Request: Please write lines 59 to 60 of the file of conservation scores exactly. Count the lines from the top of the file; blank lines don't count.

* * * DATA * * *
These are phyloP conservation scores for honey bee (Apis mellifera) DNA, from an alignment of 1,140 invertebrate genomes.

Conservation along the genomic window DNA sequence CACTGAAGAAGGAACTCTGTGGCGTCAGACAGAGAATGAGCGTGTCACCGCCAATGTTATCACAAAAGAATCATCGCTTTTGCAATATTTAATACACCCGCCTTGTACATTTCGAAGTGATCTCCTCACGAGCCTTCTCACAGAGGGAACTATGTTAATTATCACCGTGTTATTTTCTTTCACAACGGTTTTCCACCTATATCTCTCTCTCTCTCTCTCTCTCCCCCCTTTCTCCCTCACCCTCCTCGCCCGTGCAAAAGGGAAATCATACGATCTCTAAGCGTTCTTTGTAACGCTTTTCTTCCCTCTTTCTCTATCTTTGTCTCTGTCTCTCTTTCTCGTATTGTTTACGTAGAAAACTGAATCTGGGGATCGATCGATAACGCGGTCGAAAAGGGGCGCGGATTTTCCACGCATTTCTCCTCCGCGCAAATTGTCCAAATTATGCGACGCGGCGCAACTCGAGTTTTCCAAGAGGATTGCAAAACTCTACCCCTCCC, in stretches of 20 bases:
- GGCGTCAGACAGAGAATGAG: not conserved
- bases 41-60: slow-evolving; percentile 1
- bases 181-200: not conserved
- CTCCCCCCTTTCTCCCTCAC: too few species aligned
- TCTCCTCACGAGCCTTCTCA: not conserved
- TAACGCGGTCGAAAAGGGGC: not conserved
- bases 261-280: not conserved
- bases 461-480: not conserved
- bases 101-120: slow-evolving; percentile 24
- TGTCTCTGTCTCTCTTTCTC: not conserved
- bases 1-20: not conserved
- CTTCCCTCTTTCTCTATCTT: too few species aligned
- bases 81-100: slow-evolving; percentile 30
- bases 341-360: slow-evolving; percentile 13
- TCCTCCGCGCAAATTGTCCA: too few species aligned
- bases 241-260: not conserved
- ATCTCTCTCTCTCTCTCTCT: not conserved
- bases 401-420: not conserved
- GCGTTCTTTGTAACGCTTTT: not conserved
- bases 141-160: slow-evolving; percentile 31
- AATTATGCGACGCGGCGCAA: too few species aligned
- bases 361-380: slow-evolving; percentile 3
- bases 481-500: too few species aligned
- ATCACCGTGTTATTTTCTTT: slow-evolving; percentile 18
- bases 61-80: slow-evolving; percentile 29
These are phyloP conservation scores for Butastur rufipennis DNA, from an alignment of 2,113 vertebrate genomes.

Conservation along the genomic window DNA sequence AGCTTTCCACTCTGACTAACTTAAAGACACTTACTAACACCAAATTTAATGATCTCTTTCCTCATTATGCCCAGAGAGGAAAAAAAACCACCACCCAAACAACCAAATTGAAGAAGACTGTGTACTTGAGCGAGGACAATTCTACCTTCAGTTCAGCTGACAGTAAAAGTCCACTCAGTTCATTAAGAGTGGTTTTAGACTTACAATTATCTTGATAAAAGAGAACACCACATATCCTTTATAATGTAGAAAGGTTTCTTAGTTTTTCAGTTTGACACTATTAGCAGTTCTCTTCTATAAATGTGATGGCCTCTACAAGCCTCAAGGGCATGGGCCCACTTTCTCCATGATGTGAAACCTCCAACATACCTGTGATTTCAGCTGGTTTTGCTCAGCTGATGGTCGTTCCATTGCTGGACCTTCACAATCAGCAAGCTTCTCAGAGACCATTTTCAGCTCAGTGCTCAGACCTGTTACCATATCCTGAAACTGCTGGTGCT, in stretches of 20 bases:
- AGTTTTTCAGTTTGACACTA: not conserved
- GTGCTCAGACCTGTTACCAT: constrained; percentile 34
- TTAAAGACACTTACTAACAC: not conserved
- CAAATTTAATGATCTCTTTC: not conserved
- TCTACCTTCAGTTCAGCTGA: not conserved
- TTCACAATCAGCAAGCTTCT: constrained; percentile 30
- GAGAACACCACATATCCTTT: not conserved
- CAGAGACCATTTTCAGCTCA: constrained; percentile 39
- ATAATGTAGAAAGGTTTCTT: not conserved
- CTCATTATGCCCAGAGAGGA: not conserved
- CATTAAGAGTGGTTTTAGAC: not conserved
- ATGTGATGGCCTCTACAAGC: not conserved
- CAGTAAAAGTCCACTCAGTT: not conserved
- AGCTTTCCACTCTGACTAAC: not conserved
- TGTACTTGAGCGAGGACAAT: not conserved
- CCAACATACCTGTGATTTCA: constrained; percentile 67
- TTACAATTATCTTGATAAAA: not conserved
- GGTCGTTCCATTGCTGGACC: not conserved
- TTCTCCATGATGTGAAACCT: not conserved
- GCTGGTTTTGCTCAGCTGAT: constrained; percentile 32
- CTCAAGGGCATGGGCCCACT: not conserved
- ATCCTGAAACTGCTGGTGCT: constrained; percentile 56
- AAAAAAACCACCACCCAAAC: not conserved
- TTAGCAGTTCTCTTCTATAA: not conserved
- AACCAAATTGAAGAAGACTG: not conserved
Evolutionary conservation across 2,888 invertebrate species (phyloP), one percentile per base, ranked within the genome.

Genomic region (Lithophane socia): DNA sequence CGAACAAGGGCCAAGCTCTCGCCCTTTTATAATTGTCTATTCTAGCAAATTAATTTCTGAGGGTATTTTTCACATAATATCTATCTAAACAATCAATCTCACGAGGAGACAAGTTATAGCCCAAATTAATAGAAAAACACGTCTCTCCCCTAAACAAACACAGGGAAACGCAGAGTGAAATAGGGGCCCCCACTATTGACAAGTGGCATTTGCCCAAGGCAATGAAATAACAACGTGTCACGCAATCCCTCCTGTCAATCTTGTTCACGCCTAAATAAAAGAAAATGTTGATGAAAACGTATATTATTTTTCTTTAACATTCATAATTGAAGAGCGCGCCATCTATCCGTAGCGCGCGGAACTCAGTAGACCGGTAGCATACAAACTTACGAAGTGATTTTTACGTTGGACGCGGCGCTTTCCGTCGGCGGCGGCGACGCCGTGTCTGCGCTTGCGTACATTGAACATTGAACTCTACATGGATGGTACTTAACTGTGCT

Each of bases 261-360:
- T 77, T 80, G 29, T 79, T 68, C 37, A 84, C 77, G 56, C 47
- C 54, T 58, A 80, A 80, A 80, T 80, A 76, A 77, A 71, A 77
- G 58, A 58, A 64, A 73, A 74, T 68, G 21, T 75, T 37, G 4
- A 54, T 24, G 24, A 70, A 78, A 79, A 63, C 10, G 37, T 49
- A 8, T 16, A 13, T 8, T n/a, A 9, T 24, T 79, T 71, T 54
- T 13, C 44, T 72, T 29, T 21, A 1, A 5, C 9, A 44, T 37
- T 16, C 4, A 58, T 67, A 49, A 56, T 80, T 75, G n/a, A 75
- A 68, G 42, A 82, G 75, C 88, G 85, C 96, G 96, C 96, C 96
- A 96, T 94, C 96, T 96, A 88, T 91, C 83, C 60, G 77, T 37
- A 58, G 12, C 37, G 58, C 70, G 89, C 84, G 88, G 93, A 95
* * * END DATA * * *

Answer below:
- C 54, T 58, A 80, A 80, A 80, T 80, A 76, A 77, A 71, A 77
- G 58, A 58, A 64, A 73, A 74, T 68, G 21, T 75, T 37, G 4